The Global AIDS Strategy 2021–2026, End Inequalities, End AIDS, uses an inequalities lens to close the gaps preventing progress to end AIDS and sets out bold new targets and polices to be reached by 2025 to propel new energy and commitment to ending AIDS. The UNAIDS Secretariat and its 11 Cosponsors worked to develop the new strategy, which received inputs from more than 10 000 stakeholders from 160 countries.

The strategy puts people at the centre and aims to unite all countries, communities and partners across and beyond the HIV response to take prioritized action to transform health and life outcomes for people living with and affected by HIV. The three strategic priorities are to:

  1. Maximize equitable and equal access to comprehensive people-centred HIV services;
  2. Break down legal and societal barriers to achieving HIV outcomes; and
  3. Fully resource and sustain HIV responses and integrate them into systems for health, social protection and humanitarian settings.

If the targets and commitments in the strategy are achieved, the number of people who newly acquire HIV will decrease from 1.7 million in 2019 to less than 370 000 by 2025 and the number of people dying from AIDS-related illnesses will decrease from 690 000 in 2019 to less than 250 000 in 2025. The goal of eliminating new HIV infections among children will see the number of new HIV infections drop from 150 000 in 2019 to less than 22 000 in 2025.

HIV prevention for key and priority populations receives unprecedented urgency and focus in the strategy, which calls on countries to utilize the full potential of HIV prevention tools, especially for adolescent girls and young women in sub-Saharan Africa, sex workers, people who inject drugs, gay men and other men who have sex with men, transgender people and people in prison settings.

The strategy is based on human rights, gender equality and dignity, free from stigma and discrimination for all people living with and affected by HIV, and is the result of extensive analysis of HIV data and an inclusive process of consultation with countries, communities and partners.

Achieving the goals and targets of the new strategy will require annual HIV investments in low- and middle-income countries to rise to a peak of US$ 29 billion by 2025. The total resource needs for lower-income- and lower-middle-income countries is around US$ 13.7 billion. Donor resources are mainly needed for low-income and lower-middle-income countries, while in upper-middle-income countries, which account for 53% of the investments needed, domestic resources are the predominant source of funding.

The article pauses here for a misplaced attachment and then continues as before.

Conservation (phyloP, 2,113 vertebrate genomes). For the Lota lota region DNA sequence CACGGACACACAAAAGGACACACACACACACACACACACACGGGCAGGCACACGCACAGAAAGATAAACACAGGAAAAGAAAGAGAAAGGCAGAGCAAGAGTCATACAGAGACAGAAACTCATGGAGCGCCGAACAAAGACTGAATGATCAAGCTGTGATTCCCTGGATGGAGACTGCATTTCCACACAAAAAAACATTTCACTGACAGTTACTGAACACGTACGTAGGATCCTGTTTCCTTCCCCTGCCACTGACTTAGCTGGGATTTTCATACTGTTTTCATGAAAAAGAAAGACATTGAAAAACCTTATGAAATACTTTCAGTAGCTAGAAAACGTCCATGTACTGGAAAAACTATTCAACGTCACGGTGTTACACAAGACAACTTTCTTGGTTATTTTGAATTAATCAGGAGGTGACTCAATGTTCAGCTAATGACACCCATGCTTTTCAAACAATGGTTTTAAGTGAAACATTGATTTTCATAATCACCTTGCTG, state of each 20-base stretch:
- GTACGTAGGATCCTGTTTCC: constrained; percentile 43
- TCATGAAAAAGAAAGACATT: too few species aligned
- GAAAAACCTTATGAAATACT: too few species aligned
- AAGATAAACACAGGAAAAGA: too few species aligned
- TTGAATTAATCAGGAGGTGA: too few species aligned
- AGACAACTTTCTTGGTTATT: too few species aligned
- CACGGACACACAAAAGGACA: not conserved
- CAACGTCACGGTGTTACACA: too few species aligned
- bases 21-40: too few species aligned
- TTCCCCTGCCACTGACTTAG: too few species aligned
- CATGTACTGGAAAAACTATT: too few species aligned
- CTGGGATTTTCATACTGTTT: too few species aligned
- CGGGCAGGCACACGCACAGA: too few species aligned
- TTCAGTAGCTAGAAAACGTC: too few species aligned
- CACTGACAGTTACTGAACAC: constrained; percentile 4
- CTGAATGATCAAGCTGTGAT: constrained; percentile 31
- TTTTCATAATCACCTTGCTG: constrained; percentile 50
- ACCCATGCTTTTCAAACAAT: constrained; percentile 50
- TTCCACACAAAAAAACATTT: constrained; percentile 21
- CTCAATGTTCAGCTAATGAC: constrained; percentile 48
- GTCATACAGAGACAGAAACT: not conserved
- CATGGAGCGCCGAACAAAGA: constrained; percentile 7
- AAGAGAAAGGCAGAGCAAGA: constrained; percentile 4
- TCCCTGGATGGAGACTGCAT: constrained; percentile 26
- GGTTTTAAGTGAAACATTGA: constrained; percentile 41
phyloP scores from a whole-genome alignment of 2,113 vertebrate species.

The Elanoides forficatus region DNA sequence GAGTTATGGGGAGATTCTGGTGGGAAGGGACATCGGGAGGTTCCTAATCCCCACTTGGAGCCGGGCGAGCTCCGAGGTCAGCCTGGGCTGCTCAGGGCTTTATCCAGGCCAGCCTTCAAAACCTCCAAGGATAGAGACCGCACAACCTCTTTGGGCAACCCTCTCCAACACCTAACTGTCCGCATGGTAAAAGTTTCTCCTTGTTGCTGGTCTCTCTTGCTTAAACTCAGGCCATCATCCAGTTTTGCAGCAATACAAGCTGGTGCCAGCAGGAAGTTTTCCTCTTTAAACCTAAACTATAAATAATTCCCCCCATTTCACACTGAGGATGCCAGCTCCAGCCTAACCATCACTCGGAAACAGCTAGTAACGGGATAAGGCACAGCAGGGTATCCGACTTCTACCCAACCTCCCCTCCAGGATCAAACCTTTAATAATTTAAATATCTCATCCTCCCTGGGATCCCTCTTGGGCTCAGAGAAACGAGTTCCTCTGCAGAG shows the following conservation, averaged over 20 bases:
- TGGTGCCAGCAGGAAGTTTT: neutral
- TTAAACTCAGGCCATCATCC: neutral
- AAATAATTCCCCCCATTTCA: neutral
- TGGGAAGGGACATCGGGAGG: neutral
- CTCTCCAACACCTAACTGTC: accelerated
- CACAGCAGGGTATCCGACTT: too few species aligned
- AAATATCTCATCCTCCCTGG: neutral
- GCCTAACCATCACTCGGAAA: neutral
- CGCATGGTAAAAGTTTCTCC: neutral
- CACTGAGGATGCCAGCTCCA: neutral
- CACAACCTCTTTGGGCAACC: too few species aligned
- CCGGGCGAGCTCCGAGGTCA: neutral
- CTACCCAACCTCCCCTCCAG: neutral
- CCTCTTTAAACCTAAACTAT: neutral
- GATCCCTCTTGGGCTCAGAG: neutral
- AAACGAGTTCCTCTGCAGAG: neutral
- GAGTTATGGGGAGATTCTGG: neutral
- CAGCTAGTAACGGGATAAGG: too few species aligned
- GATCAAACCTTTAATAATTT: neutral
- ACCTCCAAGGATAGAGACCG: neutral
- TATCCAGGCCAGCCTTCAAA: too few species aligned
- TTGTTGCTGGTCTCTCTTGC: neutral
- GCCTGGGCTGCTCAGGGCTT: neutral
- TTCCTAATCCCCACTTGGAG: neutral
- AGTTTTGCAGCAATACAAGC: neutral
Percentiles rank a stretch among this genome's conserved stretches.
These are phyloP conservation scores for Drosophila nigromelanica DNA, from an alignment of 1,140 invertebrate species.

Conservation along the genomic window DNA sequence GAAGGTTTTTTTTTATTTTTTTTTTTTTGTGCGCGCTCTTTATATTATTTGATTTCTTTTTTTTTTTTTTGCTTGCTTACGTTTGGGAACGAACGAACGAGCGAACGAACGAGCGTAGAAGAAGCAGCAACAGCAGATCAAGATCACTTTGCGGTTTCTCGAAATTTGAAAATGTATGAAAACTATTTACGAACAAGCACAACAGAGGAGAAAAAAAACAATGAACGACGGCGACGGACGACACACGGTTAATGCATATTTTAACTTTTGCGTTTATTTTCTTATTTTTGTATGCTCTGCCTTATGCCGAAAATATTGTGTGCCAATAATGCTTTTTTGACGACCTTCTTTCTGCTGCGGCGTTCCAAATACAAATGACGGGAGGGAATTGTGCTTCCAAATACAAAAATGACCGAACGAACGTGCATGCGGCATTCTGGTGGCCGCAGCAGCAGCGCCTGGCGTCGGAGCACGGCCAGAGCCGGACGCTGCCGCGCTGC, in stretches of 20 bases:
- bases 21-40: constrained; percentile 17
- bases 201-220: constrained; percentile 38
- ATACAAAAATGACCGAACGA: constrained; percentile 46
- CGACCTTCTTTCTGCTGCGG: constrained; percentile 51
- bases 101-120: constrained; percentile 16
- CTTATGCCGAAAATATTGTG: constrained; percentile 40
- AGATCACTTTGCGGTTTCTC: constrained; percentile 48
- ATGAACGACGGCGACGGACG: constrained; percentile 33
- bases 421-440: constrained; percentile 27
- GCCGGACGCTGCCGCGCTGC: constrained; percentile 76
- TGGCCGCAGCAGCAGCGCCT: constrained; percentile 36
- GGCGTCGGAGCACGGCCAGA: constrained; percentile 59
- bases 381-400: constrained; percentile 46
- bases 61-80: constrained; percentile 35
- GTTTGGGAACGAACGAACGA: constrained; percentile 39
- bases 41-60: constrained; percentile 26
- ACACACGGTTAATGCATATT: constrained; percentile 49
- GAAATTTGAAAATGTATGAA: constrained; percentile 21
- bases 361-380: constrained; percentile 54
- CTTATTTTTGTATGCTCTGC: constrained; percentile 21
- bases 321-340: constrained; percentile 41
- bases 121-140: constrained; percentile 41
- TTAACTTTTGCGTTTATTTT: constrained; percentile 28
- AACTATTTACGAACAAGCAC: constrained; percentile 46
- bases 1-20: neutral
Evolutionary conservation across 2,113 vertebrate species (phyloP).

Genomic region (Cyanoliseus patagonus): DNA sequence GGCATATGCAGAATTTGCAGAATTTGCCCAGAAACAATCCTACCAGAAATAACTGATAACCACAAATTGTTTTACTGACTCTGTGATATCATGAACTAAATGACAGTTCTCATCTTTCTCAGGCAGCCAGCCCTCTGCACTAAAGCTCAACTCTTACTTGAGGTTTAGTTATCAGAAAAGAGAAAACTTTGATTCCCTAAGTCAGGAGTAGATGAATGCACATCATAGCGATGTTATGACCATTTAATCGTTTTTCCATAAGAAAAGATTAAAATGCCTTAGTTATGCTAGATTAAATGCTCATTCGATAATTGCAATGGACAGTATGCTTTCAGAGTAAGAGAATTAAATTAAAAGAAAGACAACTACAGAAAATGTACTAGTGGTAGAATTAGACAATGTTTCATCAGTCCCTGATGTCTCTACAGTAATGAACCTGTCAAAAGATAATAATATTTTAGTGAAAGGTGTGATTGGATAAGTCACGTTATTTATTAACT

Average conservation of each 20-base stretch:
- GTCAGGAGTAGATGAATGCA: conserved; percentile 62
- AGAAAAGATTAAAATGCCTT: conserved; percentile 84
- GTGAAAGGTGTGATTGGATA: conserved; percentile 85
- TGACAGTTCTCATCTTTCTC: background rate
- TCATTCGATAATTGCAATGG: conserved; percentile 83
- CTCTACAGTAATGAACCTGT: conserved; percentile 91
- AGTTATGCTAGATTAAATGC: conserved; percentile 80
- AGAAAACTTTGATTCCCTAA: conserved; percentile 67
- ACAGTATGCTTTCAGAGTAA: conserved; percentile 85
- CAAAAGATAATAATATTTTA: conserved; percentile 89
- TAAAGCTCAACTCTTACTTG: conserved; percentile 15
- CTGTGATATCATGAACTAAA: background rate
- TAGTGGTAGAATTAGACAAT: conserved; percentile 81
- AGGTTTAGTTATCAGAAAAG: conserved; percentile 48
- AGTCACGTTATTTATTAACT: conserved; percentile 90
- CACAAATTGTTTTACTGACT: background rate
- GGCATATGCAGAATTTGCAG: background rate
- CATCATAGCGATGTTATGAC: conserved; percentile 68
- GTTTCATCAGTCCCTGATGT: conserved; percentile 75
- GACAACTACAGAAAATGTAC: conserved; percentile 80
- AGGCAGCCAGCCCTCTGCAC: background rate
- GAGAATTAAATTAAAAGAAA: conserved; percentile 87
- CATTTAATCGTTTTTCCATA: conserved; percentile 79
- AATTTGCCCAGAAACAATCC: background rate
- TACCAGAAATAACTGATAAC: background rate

The priority actions for Eastern Europe and central Asia include:

  1. Urgently expand access to combination HIV prevention, including PrEP and harm reduction. This calls for focused steps to ensure a sound, seamless and sustainable transition of prevention programmes from donor to domestic funding. Gender-responsive harm reduction programmes for people (including adolescents and young people) who use stimulant drugs or other new psychoactive substances must be introduced and scaled up.
  2. Close gaps in the testing and treatment cascade by rolling out the treat-all approach fully, with particular attention to linkages to care and rapid initiation of treatment for all people with new or previous HIV diagnosis. Testing and treatment scale-up for key populations must be prioritized.
  3. Institutionalize community-led services into national health care and HIV prevention systems, ensuring that community-led services account for at least 30% of HIV service delivery.
  4. Remove discriminatory and punitive laws, policies and structural barriers (HIV transmission, exposure, barriers to treatment for migrants, laws criminalizing key populations, including adolescents and young people), strengthen the capacity of the judiciary to promote and protect human rights in the context of HIV, and reduce stigma in medical settings, legislative and educational institutions, and law enforcement practices.
  5. Transform harmful gender norms and reduce gender-based violence, including through the use of digital technologies to improve access to services for all in need.

To read the Strategy, please follow this link>>>.


COVID-19 and HIV

Decades of investment in the HIV response have created platforms that are proving useful in battling COVID-19 – just as they were in responding to the 2014-2015 Ebola outbreak in western and central Africa.

The new report by UNAIDS examines how the experience of tackling HIV can help inform and guide effective, efficient, people-centred and sustainable COVID-19 responses.

This report focuses on three key issues: (1) how key lessons learned from the HIV response should inform COVID-19 responses; (2) how the HIV infrastructure is already driving COVID-19 responses and has the potential to catalyse accelerated progress through strategic action; and (3) how the COVID-19 response, informed by the history of responding to HIV, offers a historic opportunity to build a bridge to adaptable results-driven systems for health that work for people.

Key recommendations for the COVID-19 response include:

  • COVID-19 responses should benefit from learning from the HIV experience
  • Communities must be at the centre of COVID-19 responses
  • COVID-19 responses should be guided by human rights principles and practices